Surpluses have grown by 45 per cent in past two years
The majority of the province’s school jurisdictions have accumulated surpluses and operating reserves that exceed the reasonable range set out by Alberta Education.
That’s one of the findings of Auditor General Merwan Saher as outlined in a quarterly report released on Oct. 6. The report includes a summary of school boards’ audited financial statements for the fiscal year that ended Aug. 31, 2014, and found that 59 of 74 school jurisdictions (including charter schools) have excessive reserves. The report says the department of education monitors whether school jurisdictions’ reserves and surpluses are within a reasonable range, which is defined as between one and four per cent of operating expenses.
In the two years preceding 2014, unrestricted surpluses and operating reserves for school jurisdictions grew by 45 per cent, from a total of $347 million to a total of $502 million. These accumulated surpluses are equivalent to seven per cent of the total operating expenses for school jurisdictions that year.
Alberta Education staff maintain regular communication with school board officials on the topic of reserves, but do not dictate how reserves should be prioritized, said Education Minister David Eggen.
“I am interested in the overall level of school board operating reserves and this will be something we discuss in the future in the context of the overall education funding framework,” Eggen said in a statement provided by email. “All partners need to work together to ensure stability in our schools and that funds go directly to support classrooms and students.”
The auditor general’s report also says that provincial auditors were unable to identify any analysis from the department on how the funds would be applied in the future or how their future application would improve performance at the jurisdictions.
Eggen said the department has recently implemented a requirement that school boards outline their plans for reserves when they submit their annual budgets.
“We think Albertans should be told what the plans are for using those accumulated surpluses in the future,” said Saher. “The department and Albertans could use such analysis to hold school trustees accountable for achieving desired results in the effective use of accumulated surpluses.”
Alberta Teachers’ Association president Mark Ramsankar said school boards are provided with operational funding each year and should be using that money as much as possible to support current students and in-year programs.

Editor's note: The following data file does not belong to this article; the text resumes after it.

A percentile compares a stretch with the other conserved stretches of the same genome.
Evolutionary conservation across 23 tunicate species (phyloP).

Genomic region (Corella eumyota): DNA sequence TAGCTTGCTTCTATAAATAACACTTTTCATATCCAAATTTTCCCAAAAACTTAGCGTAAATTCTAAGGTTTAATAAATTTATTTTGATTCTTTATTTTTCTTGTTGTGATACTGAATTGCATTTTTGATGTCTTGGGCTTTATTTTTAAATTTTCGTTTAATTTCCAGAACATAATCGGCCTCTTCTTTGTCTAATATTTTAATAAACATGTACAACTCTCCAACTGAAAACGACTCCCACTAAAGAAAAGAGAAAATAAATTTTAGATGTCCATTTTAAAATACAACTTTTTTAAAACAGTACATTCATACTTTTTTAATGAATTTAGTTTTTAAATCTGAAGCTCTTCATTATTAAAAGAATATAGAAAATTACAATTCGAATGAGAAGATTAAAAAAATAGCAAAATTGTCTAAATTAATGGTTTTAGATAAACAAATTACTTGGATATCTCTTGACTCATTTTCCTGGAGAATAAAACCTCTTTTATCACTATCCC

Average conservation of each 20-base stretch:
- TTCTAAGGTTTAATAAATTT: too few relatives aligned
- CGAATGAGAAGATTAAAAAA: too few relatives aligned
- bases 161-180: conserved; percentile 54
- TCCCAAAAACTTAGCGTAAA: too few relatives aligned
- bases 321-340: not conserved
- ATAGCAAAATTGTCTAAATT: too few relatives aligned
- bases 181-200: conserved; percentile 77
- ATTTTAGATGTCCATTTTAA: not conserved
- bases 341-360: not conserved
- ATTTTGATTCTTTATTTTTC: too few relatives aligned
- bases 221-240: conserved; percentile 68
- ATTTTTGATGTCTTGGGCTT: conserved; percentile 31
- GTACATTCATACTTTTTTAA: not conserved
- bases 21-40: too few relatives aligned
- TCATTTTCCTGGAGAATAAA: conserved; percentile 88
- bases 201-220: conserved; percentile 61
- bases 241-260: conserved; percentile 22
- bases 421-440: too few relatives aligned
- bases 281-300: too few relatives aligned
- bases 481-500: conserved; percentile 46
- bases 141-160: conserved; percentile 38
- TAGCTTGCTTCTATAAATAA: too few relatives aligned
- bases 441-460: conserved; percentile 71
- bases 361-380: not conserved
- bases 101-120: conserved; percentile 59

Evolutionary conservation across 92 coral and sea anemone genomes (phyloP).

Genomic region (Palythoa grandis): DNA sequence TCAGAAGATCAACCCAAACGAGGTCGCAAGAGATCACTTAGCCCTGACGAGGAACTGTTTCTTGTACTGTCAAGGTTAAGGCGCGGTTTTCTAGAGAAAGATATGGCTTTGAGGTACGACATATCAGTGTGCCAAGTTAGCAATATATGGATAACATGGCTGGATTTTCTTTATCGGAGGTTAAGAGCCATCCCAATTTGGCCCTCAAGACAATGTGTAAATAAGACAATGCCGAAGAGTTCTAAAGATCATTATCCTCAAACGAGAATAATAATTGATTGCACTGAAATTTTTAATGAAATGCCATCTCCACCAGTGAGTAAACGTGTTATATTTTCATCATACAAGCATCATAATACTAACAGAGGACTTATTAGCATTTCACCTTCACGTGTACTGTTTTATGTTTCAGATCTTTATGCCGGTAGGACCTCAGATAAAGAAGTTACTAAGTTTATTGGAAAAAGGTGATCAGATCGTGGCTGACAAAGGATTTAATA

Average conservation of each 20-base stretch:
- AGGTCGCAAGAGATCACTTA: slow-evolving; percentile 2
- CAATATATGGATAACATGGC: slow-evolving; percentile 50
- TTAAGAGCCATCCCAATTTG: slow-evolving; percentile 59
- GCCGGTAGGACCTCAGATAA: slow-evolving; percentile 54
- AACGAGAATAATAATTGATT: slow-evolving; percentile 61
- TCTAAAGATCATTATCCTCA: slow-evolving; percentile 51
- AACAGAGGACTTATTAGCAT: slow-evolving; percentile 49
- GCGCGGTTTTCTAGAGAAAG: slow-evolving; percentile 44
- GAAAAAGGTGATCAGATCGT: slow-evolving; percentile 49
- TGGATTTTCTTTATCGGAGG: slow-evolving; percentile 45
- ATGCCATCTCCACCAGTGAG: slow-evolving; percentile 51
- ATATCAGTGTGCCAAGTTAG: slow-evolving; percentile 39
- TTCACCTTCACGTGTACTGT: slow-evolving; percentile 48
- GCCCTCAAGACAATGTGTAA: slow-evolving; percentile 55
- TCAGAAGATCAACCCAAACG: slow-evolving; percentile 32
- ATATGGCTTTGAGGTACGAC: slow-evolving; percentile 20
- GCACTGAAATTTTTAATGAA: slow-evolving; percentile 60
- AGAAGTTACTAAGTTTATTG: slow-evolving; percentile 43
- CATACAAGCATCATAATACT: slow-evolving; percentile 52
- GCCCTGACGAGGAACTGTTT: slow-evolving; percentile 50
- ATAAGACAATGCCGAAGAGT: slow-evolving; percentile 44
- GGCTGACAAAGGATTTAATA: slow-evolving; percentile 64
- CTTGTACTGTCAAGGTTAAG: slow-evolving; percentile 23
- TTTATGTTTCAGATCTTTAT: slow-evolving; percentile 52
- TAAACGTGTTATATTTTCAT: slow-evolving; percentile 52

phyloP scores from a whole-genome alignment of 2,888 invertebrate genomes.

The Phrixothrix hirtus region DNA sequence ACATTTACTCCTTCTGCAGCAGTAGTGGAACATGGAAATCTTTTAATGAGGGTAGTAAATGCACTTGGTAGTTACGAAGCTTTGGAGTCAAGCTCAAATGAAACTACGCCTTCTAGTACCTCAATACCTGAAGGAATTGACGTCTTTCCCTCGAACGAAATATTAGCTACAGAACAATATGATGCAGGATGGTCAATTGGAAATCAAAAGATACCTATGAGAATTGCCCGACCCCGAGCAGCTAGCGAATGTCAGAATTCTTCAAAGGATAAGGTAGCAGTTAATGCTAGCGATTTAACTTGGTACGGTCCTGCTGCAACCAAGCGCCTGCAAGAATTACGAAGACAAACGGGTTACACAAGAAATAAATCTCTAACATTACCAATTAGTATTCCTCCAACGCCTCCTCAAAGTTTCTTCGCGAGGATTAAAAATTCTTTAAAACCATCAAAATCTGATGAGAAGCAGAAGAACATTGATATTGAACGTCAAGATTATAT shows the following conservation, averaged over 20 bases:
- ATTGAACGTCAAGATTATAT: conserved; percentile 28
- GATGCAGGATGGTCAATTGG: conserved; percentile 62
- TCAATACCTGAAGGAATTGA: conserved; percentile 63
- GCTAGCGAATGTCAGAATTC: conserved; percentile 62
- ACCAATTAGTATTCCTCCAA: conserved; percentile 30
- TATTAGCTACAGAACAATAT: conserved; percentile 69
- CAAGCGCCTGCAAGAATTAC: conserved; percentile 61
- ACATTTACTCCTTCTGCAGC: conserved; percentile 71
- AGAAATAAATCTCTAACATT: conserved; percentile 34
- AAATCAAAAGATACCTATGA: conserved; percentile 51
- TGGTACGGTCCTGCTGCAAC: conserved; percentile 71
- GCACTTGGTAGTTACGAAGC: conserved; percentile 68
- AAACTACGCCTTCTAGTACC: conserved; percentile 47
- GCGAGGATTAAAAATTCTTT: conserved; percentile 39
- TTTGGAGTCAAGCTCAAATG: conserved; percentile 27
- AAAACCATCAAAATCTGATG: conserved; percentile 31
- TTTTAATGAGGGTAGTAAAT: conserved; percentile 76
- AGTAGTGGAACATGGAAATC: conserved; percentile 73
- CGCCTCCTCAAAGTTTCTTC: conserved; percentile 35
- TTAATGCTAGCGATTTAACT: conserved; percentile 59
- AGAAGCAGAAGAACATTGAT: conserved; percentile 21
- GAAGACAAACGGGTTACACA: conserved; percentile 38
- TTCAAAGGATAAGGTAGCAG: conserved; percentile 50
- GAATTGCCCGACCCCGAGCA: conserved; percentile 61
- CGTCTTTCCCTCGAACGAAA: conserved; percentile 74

“It becomes difficult to advocate for more funding if school boards simply continue to increase reserves,” said Ramsankar. “We know that students are struggling because of high class sizes and undersupported special needs, so it makes no sense for school boards to hold back any available funding that they have.”
School boards have recently been accumulating reserves to manage unforeseen changes to their budgets, said Helen Clease, president of the Alberta School Boards Association.
“Given the unpredictable nature of government funding for public education, school boards have often dipped into these savings to sustain services for students when government funding is insufficient or dries up,” Clease said.
She said reserves are the result of careful financial stewardship, where boards are earmarking funds for local priorities, such as enhancing programs in specific communities, outfitting new schools, paying for capital projects that are not funded by the province, upgrading technology and equipment, or expanding classroom resources. ❚
*Source: School jurisdiction funding profiles released by the Government of Alberta in March 2015.
| Largest accumulated surpluses
(as a percentage of operating expenses)
| Peace River School Division
|| 12.1 million
| East Central Alberta Catholic
|| 5.3 million
| Horizon School Division
|| 9.9 million
| Livingstone Range School Division
|| 9.2 million
| Southern Francophone Education Region
|| 6.3 million
| Pembina Hills Regional Division
|| 8.9 million
| High Prairie School Division
|| 7.2 million